Fatboy Slim is one of many pseudonyms for Norman Cook, aka Beats International, Freakpower, the Mighty Dub Katz, Pizzaman, Fried Funk Food, and surely a load of others. People always note that Cook was the bass player for the mid-’80s, commie-Christian-Brit-guitar-poppers the Housemartins. But as Cook has said many times of the Housemartins, “They didn’t play the music I played; I was just another member of the band on the payroll.” Cook wasn’t even an original member of the band. Even so, he is now denying Housemartins reunion rumors that started simply because he helped former bandmate Paul Heaton, now of the Beautiful South, with some rhythm programming for that group’s new album. But even before joining the Housemartins for its second album, 1987’s The People Who Grinned Themselves to Death, Cook was a DJ. After the group disbanded, Cook began to produce dance music, hitting big in 1990 as Beats International with the Let Them Eat Bingo album and its single, “Dub Be Good to Me.”

After a divorce, a breakdown, a couple of minor albums as Freakpower, and numerous 12-inch dance records under various guises, the slim Cook took on his Fatboy persona in 1995. Cook says the name comes from a “Louisiana blues singer from the ’40s, famed for a song called ‘Baby, I Want A Piece of Your Pie.’” But then again, Cook also says of biography, “I don’t see why people have to be hampered by the truth.” The “Santa Cruz” 12-inch launched Fatboy, getting Cook high-profile DJ slots at the Chemical Brothers-hosted club the Sunday Social, and its favorable reception encouraged him to keep recording. A few more successful singles, like the acid and soul fusion “Everybody Needs a 303” and the Who-fueled “Going Out of My Head,” led to 1996’s Better Living Through Chemistry (which came out in the U.S. last year). The album was a low-key phenomenon, its style of funky breakbeats and rockish grooves giving title to one of Britains’ many electronic music subgenres: Big Beat, named after a club Cook founded in 1996 in his town of Brighton after he grew tired of driving to London to DJ.

Better Living Through Chemistry and the Big Beat trend, lead by the Chemical Brothers, Prodigy, and Bentley Rhythm Ace, among others, helped break electronic music out of the clubs and into homes and radio because it’s music that rock fans can relate to. Where house and trance music have speedy, four-to-the- floor beats, and jungle has polyrhythmic chaos, Big Beat has slower, funkier drums, heavier riffs, frequent use of the guitar, and gritty soul horn samples. But perhaps most importantly, Big Beat often features hiphop soundbites or catchy shout-outs that lyric-accustomed rockers can hook their ears into. Nowhere is this truer than on his propulsive single, “The Rockafeller Skank.”

Cook describes the music of “The Rockafeller Skank” as “‘Hawaii Five-0’ on acid.” The single mix is a compact version of song-twangy guitars, perfectly timed breakdowns, and an infectious vocal sample from rapper Lord Finesse. For the album edition on Fatboy’s second CD, You’ve Come a Long Way, Baby, Cook extends the mix to include all sorts of studio trickery, speeding and slowing the beats, words, and music like a mad scientist twisting knobs under a hallucinogenic cloud. He also introduces the song with a hilarious sample of a spazzy kid calling a Boston radio station requesting “Funk Soul Brother Check It Out!” because “My favorite artist right now is Fatboy Slim! That guy kicks ass!”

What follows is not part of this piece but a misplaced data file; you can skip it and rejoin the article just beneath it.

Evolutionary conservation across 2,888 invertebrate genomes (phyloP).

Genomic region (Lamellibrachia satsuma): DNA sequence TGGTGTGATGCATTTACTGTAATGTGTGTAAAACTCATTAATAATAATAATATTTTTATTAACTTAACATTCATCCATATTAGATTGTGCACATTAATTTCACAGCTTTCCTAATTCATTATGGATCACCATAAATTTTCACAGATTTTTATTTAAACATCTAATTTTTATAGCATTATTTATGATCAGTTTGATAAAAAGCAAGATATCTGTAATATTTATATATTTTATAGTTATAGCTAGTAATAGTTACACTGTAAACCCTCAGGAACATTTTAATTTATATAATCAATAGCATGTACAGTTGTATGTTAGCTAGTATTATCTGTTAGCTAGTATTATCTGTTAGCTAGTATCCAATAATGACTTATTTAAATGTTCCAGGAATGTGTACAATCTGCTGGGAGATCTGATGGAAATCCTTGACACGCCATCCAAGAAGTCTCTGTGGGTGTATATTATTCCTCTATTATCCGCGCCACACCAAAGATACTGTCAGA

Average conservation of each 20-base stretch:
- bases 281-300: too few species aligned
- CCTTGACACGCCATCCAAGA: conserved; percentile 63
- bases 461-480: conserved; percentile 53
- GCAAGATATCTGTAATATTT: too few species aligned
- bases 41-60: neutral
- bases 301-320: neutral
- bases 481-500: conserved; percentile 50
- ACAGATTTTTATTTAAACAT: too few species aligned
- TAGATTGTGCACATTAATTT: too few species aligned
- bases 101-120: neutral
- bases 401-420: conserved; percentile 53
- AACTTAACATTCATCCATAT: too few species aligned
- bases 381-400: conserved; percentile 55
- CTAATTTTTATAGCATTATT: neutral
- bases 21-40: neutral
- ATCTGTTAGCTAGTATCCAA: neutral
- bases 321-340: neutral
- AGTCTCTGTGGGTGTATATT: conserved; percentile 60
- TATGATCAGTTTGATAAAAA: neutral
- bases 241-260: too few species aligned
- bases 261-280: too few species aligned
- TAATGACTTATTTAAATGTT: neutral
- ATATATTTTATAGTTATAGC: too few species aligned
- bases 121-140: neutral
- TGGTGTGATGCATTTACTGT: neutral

Happiness, humor, and irreverence are integral to Fatboy’s ethos. Cook likes to knock the piss out of things; in a subtle dig at Pepsi, he licensed the cut “Michael Jackson,” from Better Living Through Chemistry, to Coke for use in American TV ads. The new album’s title cops Virginia Slims cigarettes’ ingenuously empowering slogan. “Gangster Tripping” takes a sample of an MC shouting “We got to kick that gangster shit” and puts it alongside hiphop beats, big brass blasts, and a distant calypso feel, subverting gangsta rap’s po-faced posturing. “In Heaven” could have been a single almost as huge as “The Rockafeller Skank” were it not for its central vocal sample of hiphopper Freddy Fresh intoning, “Fatboy Slim is fucking in heaven.” It has a miniskirt groove reminiscent of the tune Laugh-In played during its famous around-the-horn joke session and finishes with what sounds like Fresh pleading, “Please don’t play this for anybody. I don’t normally do this.”

Fatboy’s love thang is evident in anthems like “Praise You,” an artfully fluffy, piano-driven soul tune that recalls the good-time, baggy grooves of early-’90s Madchester bands like the Happy Mondays and the Farm. “Love Island” also borrows dance sounds from the early part of this decade, with its overdriven bass sounds, electronic horn lines, clipped polyrhythms, and a consistent chant of “House.” With its squealing low end, “Acid 8000” also looks back to a time when Roland 808s were kings, while “Kalifornia” mixes electro and acid like sampledelica pioneers Coldcut. The initial wave of good vibes provided by house, hiphop, and techno inform Fatboy’s sound, but rock and blues are equally important: “Build It Up—Tear It Down” kicks with a big chorus, dirty guitars, booming drums and the incantation to “Bounce!” while “Soul Surfing” is R&B electronica-style, a sort of blue-eyed soul as seen through the eyes of the machine.

You’ve Come a Long Way, Baby is an evolution from Better Living Through Chemistry not because it’s so much different, but because Cook has progressed into an electronica virtuoso, as comfortable playing the studio as Jimi Hendrix was playing his guitar. Unlike so much electronic music, Cook’s stitched-together sounds are kinetic, given life with a jolt of soulful electricity. It may be constructed in a lab, but Fatboy Slim’s tunes are as head-bobbing, bodacious, bright, and joyful as a funk band at its steamiest.CP